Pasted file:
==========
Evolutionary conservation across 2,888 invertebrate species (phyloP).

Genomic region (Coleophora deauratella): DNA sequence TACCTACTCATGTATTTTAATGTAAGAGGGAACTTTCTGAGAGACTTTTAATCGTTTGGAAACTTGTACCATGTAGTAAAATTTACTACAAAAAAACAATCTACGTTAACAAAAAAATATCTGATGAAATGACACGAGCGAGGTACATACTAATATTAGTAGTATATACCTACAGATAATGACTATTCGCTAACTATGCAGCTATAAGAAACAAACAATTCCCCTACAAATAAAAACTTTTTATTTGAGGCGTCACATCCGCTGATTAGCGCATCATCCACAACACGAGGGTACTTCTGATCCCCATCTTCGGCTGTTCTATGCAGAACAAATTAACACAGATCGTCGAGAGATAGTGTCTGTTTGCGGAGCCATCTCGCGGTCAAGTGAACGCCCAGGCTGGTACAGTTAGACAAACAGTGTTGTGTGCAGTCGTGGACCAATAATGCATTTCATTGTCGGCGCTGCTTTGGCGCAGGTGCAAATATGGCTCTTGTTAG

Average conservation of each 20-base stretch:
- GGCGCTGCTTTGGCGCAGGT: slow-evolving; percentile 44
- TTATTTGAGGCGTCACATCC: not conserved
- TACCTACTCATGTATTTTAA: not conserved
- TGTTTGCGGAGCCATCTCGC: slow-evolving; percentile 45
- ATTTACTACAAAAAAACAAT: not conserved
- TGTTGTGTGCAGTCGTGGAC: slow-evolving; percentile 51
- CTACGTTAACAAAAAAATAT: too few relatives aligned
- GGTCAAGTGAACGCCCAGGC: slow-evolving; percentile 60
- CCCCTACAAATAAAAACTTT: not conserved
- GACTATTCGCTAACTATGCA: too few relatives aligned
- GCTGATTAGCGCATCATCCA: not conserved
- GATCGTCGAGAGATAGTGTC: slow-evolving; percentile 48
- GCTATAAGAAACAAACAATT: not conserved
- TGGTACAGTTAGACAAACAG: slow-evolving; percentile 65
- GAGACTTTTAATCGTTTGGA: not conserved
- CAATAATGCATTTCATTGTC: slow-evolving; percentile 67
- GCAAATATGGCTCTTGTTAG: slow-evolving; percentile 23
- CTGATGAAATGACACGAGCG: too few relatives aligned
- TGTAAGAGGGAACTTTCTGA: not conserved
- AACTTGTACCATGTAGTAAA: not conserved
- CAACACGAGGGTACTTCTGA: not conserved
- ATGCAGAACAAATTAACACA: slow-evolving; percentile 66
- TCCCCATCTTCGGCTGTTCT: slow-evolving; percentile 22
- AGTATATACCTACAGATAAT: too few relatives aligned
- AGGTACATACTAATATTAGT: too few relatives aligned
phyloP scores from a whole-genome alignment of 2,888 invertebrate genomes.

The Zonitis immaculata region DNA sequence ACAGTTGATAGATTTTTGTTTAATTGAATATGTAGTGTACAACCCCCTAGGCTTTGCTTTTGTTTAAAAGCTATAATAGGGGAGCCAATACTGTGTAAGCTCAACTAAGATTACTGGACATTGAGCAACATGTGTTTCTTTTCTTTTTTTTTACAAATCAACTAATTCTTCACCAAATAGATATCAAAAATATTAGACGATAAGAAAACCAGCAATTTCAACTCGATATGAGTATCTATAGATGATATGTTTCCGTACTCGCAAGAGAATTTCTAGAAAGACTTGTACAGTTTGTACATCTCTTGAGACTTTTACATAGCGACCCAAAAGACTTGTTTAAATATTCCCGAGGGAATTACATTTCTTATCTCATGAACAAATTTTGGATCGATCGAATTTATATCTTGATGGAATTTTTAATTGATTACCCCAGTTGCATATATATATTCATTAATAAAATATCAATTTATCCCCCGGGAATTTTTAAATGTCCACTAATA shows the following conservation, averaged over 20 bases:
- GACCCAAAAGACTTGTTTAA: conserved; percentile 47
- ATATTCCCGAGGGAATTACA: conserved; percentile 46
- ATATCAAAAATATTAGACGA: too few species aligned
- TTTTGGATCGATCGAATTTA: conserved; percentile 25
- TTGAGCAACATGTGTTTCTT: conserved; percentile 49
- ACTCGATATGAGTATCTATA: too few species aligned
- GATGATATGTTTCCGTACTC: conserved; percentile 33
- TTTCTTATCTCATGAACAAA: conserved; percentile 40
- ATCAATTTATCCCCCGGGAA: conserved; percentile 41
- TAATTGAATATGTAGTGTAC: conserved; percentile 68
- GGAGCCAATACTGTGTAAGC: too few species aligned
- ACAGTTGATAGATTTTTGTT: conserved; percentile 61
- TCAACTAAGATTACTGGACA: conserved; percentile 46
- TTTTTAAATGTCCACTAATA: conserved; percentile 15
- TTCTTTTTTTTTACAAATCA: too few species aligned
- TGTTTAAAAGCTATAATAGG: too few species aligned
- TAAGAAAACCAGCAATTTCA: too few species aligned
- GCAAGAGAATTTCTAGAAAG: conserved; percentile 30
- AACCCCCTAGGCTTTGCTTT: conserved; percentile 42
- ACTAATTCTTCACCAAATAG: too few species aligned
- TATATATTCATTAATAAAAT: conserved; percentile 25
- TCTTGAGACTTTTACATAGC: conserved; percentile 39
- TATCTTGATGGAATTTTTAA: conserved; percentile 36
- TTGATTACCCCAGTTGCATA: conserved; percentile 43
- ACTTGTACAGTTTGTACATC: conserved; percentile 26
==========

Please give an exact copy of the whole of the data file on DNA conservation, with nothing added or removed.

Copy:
Evolutionary conservation across 2,888 invertebrate species (phyloP).

Genomic region (Coleophora deauratella): DNA sequence TACCTACTCATGTATTTTAATGTAAGAGGGAACTTTCTGAGAGACTTTTAATCGTTTGGAAACTTGTACCATGTAGTAAAATTTACTACAAAAAAACAATCTACGTTAACAAAAAAATATCTGATGAAATGACACGAGCGAGGTACATACTAATATTAGTAGTATATACCTACAGATAATGACTATTCGCTAACTATGCAGCTATAAGAAACAAACAATTCCCCTACAAATAAAAACTTTTTATTTGAGGCGTCACATCCGCTGATTAGCGCATCATCCACAACACGAGGGTACTTCTGATCCCCATCTTCGGCTGTTCTATGCAGAACAAATTAACACAGATCGTCGAGAGATAGTGTCTGTTTGCGGAGCCATCTCGCGGTCAAGTGAACGCCCAGGCTGGTACAGTTAGACAAACAGTGTTGTGTGCAGTCGTGGACCAATAATGCATTTCATTGTCGGCGCTGCTTTGGCGCAGGTGCAAATATGGCTCTTGTTAG

Average conservation of each 20-base stretch:
- GGCGCTGCTTTGGCGCAGGT: slow-evolving; percentile 44
- TTATTTGAGGCGTCACATCC: not conserved
- TACCTACTCATGTATTTTAA: not conserved
- TGTTTGCGGAGCCATCTCGC: slow-evolving; percentile 45
- ATTTACTACAAAAAAACAAT: not conserved
- TGTTGTGTGCAGTCGTGGAC: slow-evolving; percentile 51
- CTACGTTAACAAAAAAATAT: too few relatives aligned
- GGTCAAGTGAACGCCCAGGC: slow-evolving; percentile 60
- CCCCTACAAATAAAAACTTT: not conserved
- GACTATTCGCTAACTATGCA: too few relatives aligned
- GCTGATTAGCGCATCATCCA: not conserved
- GATCGTCGAGAGATAGTGTC: slow-evolving; percentile 48
- GCTATAAGAAACAAACAATT: not conserved
- TGGTACAGTTAGACAAACAG: slow-evolving; percentile 65
- GAGACTTTTAATCGTTTGGA: not conserved
- CAATAATGCATTTCATTGTC: slow-evolving; percentile 67
- GCAAATATGGCTCTTGTTAG: slow-evolving; percentile 23
- CTGATGAAATGACACGAGCG: too few relatives aligned
- TGTAAGAGGGAACTTTCTGA: not conserved
- AACTTGTACCATGTAGTAAA: not conserved
- CAACACGAGGGTACTTCTGA: not conserved
- ATGCAGAACAAATTAACACA: slow-evolving; percentile 66
- TCCCCATCTTCGGCTGTTCT: slow-evolving; percentile 22
- AGTATATACCTACAGATAAT: too few relatives aligned
- AGGTACATACTAATATTAGT: too few relatives aligned
phyloP scores from a whole-genome alignment of 2,888 invertebrate genomes.

The Zonitis immaculata region DNA sequence ACAGTTGATAGATTTTTGTTTAATTGAATATGTAGTGTACAACCCCCTAGGCTTTGCTTTTGTTTAAAAGCTATAATAGGGGAGCCAATACTGTGTAAGCTCAACTAAGATTACTGGACATTGAGCAACATGTGTTTCTTTTCTTTTTTTTTACAAATCAACTAATTCTTCACCAAATAGATATCAAAAATATTAGACGATAAGAAAACCAGCAATTTCAACTCGATATGAGTATCTATAGATGATATGTTTCCGTACTCGCAAGAGAATTTCTAGAAAGACTTGTACAGTTTGTACATCTCTTGAGACTTTTACATAGCGACCCAAAAGACTTGTTTAAATATTCCCGAGGGAATTACATTTCTTATCTCATGAACAAATTTTGGATCGATCGAATTTATATCTTGATGGAATTTTTAATTGATTACCCCAGTTGCATATATATATTCATTAATAAAATATCAATTTATCCCCCGGGAATTTTTAAATGTCCACTAATA shows the following conservation, averaged over 20 bases:
- GACCCAAAAGACTTGTTTAA: conserved; percentile 47
- ATATTCCCGAGGGAATTACA: conserved; percentile 46
- ATATCAAAAATATTAGACGA: too few species aligned
- TTTTGGATCGATCGAATTTA: conserved; percentile 25
- TTGAGCAACATGTGTTTCTT: conserved; percentile 49
- ACTCGATATGAGTATCTATA: too few species aligned
- GATGATATGTTTCCGTACTC: conserved; percentile 33
- TTTCTTATCTCATGAACAAA: conserved; percentile 40
- ATCAATTTATCCCCCGGGAA: conserved; percentile 41
- TAATTGAATATGTAGTGTAC: conserved; percentile 68
- GGAGCCAATACTGTGTAAGC: too few species aligned
- ACAGTTGATAGATTTTTGTT: conserved; percentile 61
- TCAACTAAGATTACTGGACA: conserved; percentile 46
- TTTTTAAATGTCCACTAATA: conserved; percentile 15
- TTCTTTTTTTTTACAAATCA: too few species aligned
- TGTTTAAAAGCTATAATAGG: too few species aligned
- TAAGAAAACCAGCAATTTCA: too few species aligned
- GCAAGAGAATTTCTAGAAAG: conserved; percentile 30
- AACCCCCTAGGCTTTGCTTT: conserved; percentile 42
- ACTAATTCTTCACCAAATAG: too few species aligned
- TATATATTCATTAATAAAAT: conserved; percentile 25
- TCTTGAGACTTTTACATAGC: conserved; percentile 39
- TATCTTGATGGAATTTTTAA: conserved; percentile 36
- TTGATTACCCCAGTTGCATA: conserved; percentile 43
- ACTTGTACAGTTTGTACATC: conserved; percentile 26